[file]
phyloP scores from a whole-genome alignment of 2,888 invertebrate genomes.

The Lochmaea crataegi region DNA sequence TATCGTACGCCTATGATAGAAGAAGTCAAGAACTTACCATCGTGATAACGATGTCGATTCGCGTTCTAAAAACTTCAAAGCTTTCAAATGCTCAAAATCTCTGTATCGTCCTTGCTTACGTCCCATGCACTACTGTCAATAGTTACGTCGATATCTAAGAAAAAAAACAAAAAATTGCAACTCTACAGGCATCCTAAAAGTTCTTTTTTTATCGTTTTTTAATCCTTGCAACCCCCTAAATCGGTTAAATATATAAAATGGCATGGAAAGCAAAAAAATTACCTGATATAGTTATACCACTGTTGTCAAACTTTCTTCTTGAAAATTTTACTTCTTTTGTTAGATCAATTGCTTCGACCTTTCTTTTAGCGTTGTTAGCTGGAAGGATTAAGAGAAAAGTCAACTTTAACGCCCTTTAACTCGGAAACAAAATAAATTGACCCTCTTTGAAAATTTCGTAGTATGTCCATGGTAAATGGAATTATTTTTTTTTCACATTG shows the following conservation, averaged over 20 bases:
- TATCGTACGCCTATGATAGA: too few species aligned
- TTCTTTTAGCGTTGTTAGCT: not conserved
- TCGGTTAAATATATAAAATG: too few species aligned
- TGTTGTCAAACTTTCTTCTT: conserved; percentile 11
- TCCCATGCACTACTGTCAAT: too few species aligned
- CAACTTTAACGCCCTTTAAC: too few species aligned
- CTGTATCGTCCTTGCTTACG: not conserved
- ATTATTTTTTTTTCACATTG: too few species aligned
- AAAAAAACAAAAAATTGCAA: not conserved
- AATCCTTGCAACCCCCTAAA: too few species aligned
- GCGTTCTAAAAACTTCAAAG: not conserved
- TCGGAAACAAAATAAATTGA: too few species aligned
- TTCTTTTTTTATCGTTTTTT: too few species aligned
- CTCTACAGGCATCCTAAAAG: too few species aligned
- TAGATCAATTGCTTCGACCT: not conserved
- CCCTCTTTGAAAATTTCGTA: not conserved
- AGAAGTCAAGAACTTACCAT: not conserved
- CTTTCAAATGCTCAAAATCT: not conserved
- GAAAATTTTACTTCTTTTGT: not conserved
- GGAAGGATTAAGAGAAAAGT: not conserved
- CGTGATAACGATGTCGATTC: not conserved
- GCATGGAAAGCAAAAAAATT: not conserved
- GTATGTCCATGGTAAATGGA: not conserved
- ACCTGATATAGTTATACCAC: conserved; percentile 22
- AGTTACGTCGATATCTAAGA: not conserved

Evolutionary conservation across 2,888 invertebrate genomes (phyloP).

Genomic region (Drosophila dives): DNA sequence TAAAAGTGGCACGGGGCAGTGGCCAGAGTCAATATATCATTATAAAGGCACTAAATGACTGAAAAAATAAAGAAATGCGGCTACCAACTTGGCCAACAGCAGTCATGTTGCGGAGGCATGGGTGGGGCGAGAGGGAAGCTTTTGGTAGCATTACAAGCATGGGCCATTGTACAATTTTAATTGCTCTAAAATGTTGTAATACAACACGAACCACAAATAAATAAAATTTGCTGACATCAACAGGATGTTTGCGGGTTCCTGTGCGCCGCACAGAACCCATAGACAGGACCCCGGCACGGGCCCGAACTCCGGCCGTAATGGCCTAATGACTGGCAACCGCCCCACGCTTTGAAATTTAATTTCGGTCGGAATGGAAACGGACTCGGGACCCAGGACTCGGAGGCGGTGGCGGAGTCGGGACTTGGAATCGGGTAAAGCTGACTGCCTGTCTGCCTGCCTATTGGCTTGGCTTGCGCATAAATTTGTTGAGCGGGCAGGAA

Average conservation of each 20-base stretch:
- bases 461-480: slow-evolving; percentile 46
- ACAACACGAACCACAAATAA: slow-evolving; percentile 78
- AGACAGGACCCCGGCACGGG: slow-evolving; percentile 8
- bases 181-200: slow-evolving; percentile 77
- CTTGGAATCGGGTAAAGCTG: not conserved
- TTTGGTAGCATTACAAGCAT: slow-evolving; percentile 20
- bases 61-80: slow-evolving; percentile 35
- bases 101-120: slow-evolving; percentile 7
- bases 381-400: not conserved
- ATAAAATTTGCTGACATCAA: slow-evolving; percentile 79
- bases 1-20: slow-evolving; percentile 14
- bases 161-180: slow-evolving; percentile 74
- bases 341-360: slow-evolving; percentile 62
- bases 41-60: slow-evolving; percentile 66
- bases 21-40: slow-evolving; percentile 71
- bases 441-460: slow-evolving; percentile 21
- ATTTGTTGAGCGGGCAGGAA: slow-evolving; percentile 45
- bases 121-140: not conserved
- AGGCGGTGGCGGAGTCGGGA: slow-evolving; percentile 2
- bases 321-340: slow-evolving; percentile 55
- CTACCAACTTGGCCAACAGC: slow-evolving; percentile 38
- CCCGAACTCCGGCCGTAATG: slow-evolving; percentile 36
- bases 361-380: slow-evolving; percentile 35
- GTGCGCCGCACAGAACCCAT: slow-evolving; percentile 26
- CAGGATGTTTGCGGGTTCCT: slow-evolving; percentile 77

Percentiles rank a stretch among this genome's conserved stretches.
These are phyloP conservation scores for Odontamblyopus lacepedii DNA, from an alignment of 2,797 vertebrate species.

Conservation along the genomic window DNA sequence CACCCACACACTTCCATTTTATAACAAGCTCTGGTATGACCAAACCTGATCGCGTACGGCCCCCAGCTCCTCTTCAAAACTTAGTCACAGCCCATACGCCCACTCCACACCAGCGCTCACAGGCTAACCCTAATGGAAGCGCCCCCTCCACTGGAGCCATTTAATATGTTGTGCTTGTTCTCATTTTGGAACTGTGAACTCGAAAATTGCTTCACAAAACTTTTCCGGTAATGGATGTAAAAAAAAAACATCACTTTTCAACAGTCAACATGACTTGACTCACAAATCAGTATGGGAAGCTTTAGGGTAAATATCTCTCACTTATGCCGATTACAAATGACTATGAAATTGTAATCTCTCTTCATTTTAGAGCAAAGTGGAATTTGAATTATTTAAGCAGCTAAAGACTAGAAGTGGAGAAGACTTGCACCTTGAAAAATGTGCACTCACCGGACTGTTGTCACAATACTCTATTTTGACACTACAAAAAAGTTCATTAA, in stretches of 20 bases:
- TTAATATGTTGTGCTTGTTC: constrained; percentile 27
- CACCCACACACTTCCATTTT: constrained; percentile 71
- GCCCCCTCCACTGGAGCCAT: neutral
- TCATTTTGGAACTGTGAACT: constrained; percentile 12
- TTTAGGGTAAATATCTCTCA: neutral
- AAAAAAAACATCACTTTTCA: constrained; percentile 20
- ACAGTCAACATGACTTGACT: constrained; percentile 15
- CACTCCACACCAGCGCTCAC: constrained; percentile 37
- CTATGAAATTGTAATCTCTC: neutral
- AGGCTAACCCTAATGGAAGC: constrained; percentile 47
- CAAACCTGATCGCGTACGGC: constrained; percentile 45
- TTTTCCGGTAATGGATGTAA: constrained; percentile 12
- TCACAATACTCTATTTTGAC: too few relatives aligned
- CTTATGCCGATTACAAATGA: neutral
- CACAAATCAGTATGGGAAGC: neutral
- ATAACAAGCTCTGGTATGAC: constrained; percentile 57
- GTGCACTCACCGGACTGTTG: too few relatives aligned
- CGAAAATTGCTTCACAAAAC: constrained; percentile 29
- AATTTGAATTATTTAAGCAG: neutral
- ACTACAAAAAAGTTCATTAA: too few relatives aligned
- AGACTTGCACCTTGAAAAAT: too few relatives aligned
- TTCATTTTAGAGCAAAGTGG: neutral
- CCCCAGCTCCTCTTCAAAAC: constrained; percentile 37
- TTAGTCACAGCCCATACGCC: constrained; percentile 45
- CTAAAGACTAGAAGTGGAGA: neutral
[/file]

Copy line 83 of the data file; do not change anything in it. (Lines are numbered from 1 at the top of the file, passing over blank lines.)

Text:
- CTAAAGACTAGAAGTGGAGA: neutral